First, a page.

SACRAMENTO, Calif. (JTA) — Regardless of the outcome of the Sacramento City Council vote on extending sister-city status to Ashkelon, Israel, the unnecessary controversy leading up to it reveals much of the agenda of those in the anti-Israel community. Those lessons will remain long after this week’s vote, which we hope is in favor of the partnership.
In 2009, the City Council adopted Bethlehem — a city under the jurisdiction of the Palestinian Authority — and resolved at a future time to partner with a city in Israel. The local Jewish Community Relations Council, in consultation with our elected officials, has now proposed that Ashkelon become that sister city. We, who are part of the Jewish and Christian communities of Sacramento, enthusiastically endorsed the initiative and urged the City Council to support extending sister-city status to Ashkelon.
Those who have expressed opposition to an Israeli sister city are the same individuals who advocate boycotting and divesting from the Jewish state. Rather than calling for Palestinians and Israelis to sit down together at the negotiating table, which the Palestinian leadership refuses to do, members of this movement seek only to vilify Israel.
What is so threatening about Ashkelon?
Ashkelon is a midsized town made up of hard-working, family-oriented individuals. Its origins date back thousands of years; in fact it is mentioned in the Bible as the city in which Delilah famously cut Samson’s hair. It exists inside Israel proper on undisputed territory. No two-state solution to the Palestinian-Israeli conflict would ever remove Ashkelon from Israeli sovereignty.
Nonetheless, Ashkelon has been unfairly maligned in recent weeks by Israel’s detractors in Sacramento. Seemingly motivated by blind hatred toward Israel, the arguments against extending sister-city status to Ashkelon have been misleading to the point of absurdity.
For example, Israel’s detractors argue that Ashkelon has a discriminatory visitor policy because “Palestinian-Sacramentans who have Israeli-issued ID cards are prohibited from visiting Ashkelon except with rarely-issued special permits.” This sounds discriminatory until one realizes that the “special permit” to which they are referring is in fact equivalent to a tourist visa. Every non-citizen of Israel seeking to travel there needs an Israeli visa, just as every non-citizen of the U.S. seeking to travel here needs an American visa.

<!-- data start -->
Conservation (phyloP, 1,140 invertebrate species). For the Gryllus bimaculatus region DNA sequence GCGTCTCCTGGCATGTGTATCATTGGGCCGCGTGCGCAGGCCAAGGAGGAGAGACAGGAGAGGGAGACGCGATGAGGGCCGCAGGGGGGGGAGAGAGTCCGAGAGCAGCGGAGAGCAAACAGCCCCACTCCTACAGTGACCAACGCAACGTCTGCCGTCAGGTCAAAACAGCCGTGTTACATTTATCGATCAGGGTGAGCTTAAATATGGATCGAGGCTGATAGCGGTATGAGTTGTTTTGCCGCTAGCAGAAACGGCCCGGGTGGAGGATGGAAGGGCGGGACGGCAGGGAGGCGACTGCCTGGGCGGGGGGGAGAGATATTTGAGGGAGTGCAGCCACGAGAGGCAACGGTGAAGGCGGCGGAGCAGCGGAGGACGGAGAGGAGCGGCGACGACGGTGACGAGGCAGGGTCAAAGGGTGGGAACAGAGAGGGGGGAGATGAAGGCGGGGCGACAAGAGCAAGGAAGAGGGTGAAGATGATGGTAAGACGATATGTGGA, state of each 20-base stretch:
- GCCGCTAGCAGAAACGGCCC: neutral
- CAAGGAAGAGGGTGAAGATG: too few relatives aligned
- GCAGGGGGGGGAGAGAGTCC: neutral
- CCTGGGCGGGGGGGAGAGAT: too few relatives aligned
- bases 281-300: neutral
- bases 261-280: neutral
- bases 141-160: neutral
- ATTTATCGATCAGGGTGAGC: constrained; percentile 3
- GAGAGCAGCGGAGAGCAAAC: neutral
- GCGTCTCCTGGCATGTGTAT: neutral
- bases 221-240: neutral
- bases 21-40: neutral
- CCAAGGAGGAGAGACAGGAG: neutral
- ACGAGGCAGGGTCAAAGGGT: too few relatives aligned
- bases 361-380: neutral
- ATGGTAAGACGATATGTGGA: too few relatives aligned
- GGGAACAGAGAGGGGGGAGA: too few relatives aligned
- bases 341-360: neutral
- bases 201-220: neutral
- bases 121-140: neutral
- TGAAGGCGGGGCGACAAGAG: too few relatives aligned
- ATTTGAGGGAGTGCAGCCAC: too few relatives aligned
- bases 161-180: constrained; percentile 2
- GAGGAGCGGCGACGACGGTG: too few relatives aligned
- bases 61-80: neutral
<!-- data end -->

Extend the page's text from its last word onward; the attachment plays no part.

If one is able to see through these deceptive arguments, a clear picture of why Sacramento should extend this status to Ashkelon begins to emerge.
In 2005, Israel unilaterally withdrew every soldier and civilian from the Gaza Strip. At the time, Israel’s ambassador to the United States called this disengagement “a test case for peace.” Unfortunately, the Palestinians failed: Since Israel’s withdrawal, thousands of rockets have been fired by Gaza-based Palestinian terrorists into Israeli cities and towns, including Ashkelon. These attacks terrorize, maim and kill innocent people.
People like Moshe Ami, a 56-year-old Ashkelon resident who last October was driving home to his family when he heard the air raid sirens blare. He jumped out of his car and ran for cover, but with only a few seconds to find shelter, he was hit by shrapnel from a rocket fired from Gaza by Palestinian terrorists. Israeli paramedics rushed Ami to a nearby hospital, and on the way there he was able to speak on the phone with his wife one last time. Shortly thereafter he died on an operating room table in Barzilai Medical Center.
Ami was just trying to get home to his wife and four children. He was murdered because of his religion and nationality. There is no justification for the attack that killed him or the thousands of other rocket attacks endured by Israelis.
Israel’s detractors pass off these attacks and Israel’s defense against them as a “cycle of violence.” But the rocket attacks started when Israel took a huge risk for peace and got nothing but violence in return.
There is a clear reason why Israel is among America’s closest allies. Israel is a democracy. Israelis share the American commitment to liberty and freedom. We are more than just two nations with a geopolitical partnership; we are family. And families stand together during trying times.
If the City Council approves the proposal to make Ashkelon one of our sister cities, it will send a message that this program inspires partnership, education and understanding. The Sister City program was not conceived to be about politics but rather connecting human beings from two different communities and cultures in a positive, meaningful way.
If it does not, it will show that a campaign of deception can succeed.
Sacramento cannot bring peace to the Middle East. It can, however, bring a small bit of comfort to our brothers and sisters in an embattled city, one that is under constant attack not because anyone disputes its sovereignty, but because its people share our commitment to peace – so much so that they are willing to risk their lives to realize that dream.
(Rabbi Reuven Taff leads Sacramento’s Mosaic Law Congregation. The Rev. Victor Styrsky is a regional coordinator for Christians United for Israel. Both reside in Sacramento, Calif.)